Laura Carlin has a knack for creating the most interesting projects with a completely new sort of illustration. In fact, I wouldn’t even know how to relate her work to anyone else’s, since her style is so uniquely eccentric and lovely at the same time. I especially love her animals on ceramics, and the textures that she creates on paper with translucent paint and rough paper.
- Olle Eksell Site & Shop
- This Is Forest — Joel Speasmaker
- MVM — Magnus Voll Mathiasson
- Art School Cliche Spotting
- Posters Discovered in Notting Hill Gate Tube Station
- Vinyl Documentary: To Have & To Hold
- Partisan Memorials in Former Yugoslavia
- Up in the Air- Opening sequence
- Geoff Mcfetridge: Where the Wild Things Are Title Design
- Nikkatsu – Japanese actions films
Graphic designer & pattern maker Mansi Shah really has a wondeful grasp on what playful design really looks like. She manages to create a sunny outlook throughout her whole body of work—whether by using interesting, undulating lettering, or by creating bright and quirky vector-based compositions. Her latest venture is really inspiring—Shah Editions, where she creates limited edition products, turning them into small-run works of art. Keep up with the latest from Mansi by visiting her site and her amazing (& sort of secret!) illustration portfolio.
Raymond Biesinger, who was one of the first editorial illustrators that I learned about when I got out of college, has some lovely new work on his freshly updated website. One of my personal favorites, Raymond seems to take the most simple of concepts to an entirely new level by creating intricate, complex worlds by using minimal color palettes and impressive line work. You can see Raymond’s influence on many current editorial illustrators, which makes him an important part of the industry’s foundation. He also has several great side projects, including his band, The Famines, & a book which comes out in November called Black & White Illustrations.
Talented designer and illustrator Elena Giavaldi really knows how to make judging a book by its cover easy. As a book cover designer, she creates very cool, contemporary compositions for some of the best publishing houses in the business. She also manages to put very personal touches on each project, and add a bit of extra interest with unique type choices and very modern, experimental lettering. Other than her expansive covers archive, her portfolio runs the gamut of graphic design, making her an incredibly versatile designer. To keep up with Elena, look for her work in a bookstore near you!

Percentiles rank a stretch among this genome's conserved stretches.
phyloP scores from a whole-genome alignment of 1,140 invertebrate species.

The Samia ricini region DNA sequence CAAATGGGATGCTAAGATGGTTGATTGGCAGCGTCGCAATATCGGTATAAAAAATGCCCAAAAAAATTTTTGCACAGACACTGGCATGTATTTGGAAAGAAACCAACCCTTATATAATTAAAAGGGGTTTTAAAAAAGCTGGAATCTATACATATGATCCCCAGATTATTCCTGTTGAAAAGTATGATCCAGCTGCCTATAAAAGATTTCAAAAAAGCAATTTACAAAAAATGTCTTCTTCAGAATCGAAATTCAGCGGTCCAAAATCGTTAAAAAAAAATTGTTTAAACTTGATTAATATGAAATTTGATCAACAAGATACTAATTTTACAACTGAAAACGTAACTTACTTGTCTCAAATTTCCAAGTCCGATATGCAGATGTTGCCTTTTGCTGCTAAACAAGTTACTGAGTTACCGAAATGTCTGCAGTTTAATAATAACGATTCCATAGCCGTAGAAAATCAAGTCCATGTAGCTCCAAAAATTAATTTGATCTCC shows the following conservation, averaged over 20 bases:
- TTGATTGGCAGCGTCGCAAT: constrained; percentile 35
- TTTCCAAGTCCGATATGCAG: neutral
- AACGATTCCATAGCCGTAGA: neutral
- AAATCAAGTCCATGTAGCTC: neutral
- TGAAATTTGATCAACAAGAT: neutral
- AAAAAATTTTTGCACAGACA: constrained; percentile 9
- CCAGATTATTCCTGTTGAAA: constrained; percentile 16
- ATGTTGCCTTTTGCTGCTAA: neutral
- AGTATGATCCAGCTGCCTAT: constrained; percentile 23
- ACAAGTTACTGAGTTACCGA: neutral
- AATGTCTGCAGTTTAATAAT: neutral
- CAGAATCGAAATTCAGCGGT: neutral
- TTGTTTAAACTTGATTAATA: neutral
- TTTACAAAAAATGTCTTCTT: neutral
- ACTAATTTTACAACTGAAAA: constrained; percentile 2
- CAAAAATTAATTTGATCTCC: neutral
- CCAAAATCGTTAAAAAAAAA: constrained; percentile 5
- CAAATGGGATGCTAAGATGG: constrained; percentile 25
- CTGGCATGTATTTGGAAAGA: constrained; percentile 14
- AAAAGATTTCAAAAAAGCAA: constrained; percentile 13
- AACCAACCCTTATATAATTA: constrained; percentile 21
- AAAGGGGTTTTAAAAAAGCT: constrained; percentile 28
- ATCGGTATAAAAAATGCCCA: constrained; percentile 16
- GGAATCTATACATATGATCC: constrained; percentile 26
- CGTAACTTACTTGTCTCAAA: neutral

While most Grain Edit readers know Lotta Nieminen for her extraordinary illustration styles, but she also has an incredibly rich and beautiful design portfolio. Her keen eye for typography and layout design is relatively unmatched, and each project somehow manages to out-do the last. Together, her two portfolios create an exciting mix of work & almost a perfect dichotomy of truly minimal vs. extremely detailed.
Typographer extraordinaire Marta Cerdà Alimbau brings new meaning to the idea of decorating type. With her modern and elegant letterforms, she creates compositions that put her at the top of her game. I love her penchant for creating 3 dimensional forms with letters that allow the work to extend past their natural 2D state. Marta also often collaborates with another extraordinary typographer and friend of Grain Edit, Alex Trochut. With an amazing roster of clients, this young and talented designer is sure to be one to watch going into 2012.
Self described as “Wayne and Garth meets Chermayeff & Geismar,” Post Typography, from Baltimore MD, was originally conceived and founded in 2001 as an avant garde anti-design movement by Nolen Strals and Bruce Willen. They specialize in graphic design, conceptual typography, and custom lettering/illustration with additional forays into art, apparel, music, curatorial work, design theory, and vandalism.